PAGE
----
Making poker fun again
Do you remember when you first tried poker? I don't, because I was five (maybe) and my dad and I were sitting on the living room floor. He was dealing five-card draw to me and explaining the ranking of the hands. These are the actual chips we used; I saved 'em, you know:
He said don't keep a kicker when drawing to a pair, and don't draw to an inside straight. I guess I thought it was fun because we kept doing it, right?
Then school, friends, baseball, and guitar got in the way and I stopped playing for 15-20 years. I rediscovered the game in the mid-80's and, man, it was fun. It was part psychology, part math, part human interaction, and... wait, I'm telling this to a bunch of poker players - you don't need this explanation.
Or do you?
I mean, at some point, the money - it got so big. Kids barely out of (or still in) their teens were making hundreds of thousands of dollars per year, or per month. Tournaments started having six-figure prizes - then it was seven figures, and even eight-figure prizes going to one person. And his consortium.
As with any marketplace, the smart guys and gals stepped up their game to more efficiently take money from others. Because people, there was a lot of it to be had. Pretty soon, their virtual tables on PokerStars looked like this:
On their second monitor, they were looking at this:
And there's a 737-300 from ATL on final approach to Runway 28 at 15:22:41.
Somewhere along the way, the money pretty much took over. Somehow, we forgot that for 99.9% of its aficionados, poker is about fun. But there's this one guy who didn't forget that:
Yeah, Jason "jcarver" Somerville. People say he's a poker pro, he says, "Actually, no, I'm a kid in a dirty basement who likes games." And this past Saturday, a lot of other kids1 escaped their dirty basements and joined Jason at the Run It Up event at Resorts Casino and Hotel in Atlantic City.
I won't give you the blow-by-blow - my colleague Brad Willis did that far better than I could have in this piece. I just have a story or two I want to tell. Maybe a picture or three. You wanna see poker be fun? Yeah, check this out:
Do you think they're trying to figure out somebody's four-bet bluff range? Nah, me neither. They're more like, "Hooooold the baby!!"
Or when you read Brad's blog piece (which you will do), you'll read about Chris Young. I've got a picture and a story about Chris.
First the picture...
That's Chris, with his friend Sarah (who's a peach) on his way to the final table of the main onlive event. Do you think they're thinking about a goddamn Audi that almost killed him? No, they're thinking it's awesome that he just doubled up near the bubble.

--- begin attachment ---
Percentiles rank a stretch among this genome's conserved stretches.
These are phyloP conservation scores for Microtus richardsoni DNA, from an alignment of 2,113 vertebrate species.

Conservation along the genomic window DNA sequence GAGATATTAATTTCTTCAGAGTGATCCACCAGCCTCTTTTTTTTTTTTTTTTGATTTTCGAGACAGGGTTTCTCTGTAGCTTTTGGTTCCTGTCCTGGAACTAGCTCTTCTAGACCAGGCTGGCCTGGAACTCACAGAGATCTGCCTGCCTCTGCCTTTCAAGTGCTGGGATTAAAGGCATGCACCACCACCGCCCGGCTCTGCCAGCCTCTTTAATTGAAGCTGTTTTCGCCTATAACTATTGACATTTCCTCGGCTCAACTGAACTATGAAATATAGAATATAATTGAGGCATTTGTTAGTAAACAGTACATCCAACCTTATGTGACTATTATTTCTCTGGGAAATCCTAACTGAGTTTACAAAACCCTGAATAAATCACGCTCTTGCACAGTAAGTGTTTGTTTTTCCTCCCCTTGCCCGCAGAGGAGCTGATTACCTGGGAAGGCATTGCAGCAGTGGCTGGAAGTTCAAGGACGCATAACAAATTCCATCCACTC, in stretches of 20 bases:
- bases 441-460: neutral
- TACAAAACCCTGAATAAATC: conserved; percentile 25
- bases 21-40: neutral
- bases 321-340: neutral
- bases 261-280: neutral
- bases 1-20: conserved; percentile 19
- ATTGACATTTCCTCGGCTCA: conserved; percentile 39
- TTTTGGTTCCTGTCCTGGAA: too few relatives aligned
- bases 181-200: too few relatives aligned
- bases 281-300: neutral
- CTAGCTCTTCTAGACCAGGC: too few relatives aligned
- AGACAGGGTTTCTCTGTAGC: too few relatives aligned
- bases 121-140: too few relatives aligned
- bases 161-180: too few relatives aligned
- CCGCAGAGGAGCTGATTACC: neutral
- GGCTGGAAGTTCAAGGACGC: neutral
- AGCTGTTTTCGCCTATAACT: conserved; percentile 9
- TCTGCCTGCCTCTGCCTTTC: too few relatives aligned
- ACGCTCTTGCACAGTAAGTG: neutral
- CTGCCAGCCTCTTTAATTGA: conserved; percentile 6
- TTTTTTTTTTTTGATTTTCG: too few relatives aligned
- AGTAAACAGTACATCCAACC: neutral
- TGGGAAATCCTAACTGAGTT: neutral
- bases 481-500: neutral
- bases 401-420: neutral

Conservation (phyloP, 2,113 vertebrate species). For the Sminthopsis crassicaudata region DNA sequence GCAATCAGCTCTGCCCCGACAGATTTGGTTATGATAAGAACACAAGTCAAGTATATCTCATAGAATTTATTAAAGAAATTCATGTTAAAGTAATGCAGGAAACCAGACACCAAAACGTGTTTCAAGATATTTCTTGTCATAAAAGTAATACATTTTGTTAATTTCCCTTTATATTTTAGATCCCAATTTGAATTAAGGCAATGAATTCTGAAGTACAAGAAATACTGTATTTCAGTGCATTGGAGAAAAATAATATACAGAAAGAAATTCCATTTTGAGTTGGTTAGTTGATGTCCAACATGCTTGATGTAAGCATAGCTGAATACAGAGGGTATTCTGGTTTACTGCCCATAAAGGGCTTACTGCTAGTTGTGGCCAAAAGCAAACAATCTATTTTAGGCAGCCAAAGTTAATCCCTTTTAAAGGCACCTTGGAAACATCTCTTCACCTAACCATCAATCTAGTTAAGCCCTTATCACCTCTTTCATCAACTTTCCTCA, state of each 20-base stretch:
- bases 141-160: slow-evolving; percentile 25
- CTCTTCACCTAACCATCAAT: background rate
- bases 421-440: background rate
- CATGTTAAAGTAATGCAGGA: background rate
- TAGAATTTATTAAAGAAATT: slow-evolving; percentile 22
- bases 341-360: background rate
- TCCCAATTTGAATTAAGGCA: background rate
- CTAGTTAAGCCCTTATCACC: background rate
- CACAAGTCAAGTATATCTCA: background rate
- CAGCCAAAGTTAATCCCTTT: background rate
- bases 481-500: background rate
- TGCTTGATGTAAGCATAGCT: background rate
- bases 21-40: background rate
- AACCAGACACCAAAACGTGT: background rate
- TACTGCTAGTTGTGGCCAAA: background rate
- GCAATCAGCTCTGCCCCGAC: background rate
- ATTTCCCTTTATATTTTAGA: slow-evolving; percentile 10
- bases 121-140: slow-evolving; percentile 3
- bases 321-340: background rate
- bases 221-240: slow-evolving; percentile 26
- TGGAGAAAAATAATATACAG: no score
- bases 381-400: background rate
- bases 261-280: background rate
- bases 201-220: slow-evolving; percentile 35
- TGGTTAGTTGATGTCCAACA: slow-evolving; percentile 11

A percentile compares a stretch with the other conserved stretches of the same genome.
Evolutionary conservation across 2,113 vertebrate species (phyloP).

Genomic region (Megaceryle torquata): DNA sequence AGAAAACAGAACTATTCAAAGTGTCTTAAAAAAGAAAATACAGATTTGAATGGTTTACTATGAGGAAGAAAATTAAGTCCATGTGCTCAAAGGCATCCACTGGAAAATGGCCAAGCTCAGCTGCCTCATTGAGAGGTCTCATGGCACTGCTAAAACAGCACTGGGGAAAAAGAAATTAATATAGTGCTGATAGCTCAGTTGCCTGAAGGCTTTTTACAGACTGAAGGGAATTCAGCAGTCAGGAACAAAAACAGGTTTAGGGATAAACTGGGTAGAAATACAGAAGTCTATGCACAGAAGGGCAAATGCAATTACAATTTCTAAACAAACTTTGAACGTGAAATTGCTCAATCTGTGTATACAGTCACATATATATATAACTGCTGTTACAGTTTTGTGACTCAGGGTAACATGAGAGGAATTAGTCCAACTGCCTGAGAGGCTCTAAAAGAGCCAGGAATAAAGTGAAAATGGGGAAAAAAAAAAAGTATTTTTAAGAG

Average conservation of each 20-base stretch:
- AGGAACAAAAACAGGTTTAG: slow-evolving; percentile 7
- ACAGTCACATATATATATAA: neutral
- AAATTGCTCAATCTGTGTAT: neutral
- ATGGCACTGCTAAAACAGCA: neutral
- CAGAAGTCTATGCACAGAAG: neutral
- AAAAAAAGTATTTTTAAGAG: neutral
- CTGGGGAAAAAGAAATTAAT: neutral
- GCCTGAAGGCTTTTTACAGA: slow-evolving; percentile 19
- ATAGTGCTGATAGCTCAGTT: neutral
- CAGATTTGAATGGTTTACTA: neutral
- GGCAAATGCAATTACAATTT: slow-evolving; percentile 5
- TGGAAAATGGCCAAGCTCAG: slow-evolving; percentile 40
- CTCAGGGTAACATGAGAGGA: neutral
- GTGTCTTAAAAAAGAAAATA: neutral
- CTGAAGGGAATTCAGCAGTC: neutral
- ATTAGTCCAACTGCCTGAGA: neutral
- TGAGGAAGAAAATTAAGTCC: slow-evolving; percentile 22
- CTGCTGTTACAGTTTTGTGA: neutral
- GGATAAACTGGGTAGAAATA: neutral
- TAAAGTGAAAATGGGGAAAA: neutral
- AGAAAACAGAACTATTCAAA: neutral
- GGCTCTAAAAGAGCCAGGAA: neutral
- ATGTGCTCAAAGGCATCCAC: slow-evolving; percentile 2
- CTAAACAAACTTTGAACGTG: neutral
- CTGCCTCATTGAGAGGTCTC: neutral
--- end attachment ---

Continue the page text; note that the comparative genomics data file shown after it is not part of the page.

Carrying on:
And here's the story. Chris got to the final table, which looked like this:
Don't you think we need to have more final tables at which people are eating ice cream sundaes?
Everything was going swimmingly until somebody came over to me and said, "Chris is disconnected." Sure enough, on the giant screen at the front of the room that was showing the final table, we could see that he was disconnected, but was trying desperately to get reconnected.
Then - man, it was like the Grinch figuring out Christmas. I looked up at the avatar of the guy who acted after Chris, eventual winner Dan Sewnig. His time bank was counting down while he waited for Chris to get back in. "It's not right for him to go out because he's disconnected; I can wait." As Jason Somerville's fans would say, "Not like that."
Out of nowhere comes Bryan Spadaro, the representative of the Poker Player's Alliance (PPA), with his laptop. "Give him this." So we gave Chris Bryan's laptop, he logged in, and was back in the game at the final table. I thought Sarah was going to cry with relief.
And you know what? It was about as shocking to the assembled multitude as Steph Curry hitting a three. Chris, he's a fellow poker player and fellow
Golden State Run It Up Warrior. It wouldn't be fun if he busted out because he was disconnected. And we're here to have fun.
Like I said, I'm not here to give you all the details; I'm here to tell you what I and a bunch of other grizzled poker veterans felt. Like the aforementioned Brad Willis, who's been with PokerStars for 11 years, eyes twinkling as he watched (and documented) the joy in the crowd. Or my colleague, Rebecca McAdam, saying, "I haven't experience that level of gratefulness among players, probably since around 2005."
So it's time for me to show my gratitude. To Jason Somerville, for telling the world that it's just fine for poker to be about fun and hi-jinx. And to everybody who turned out and made a ballroom at Resorts a giant-basket-of-puppies day of poker fun.
1 Some of those "kids" have kids (or grandkids) of their own. But that's kinda the point, isn't it? That the state of being a "kid" is in your heart.
Lee Jones first joined PokerStars in 2003 and has been part of the professional poker world for over 25 years. You can read his occasional Twitter-bites at @leehjones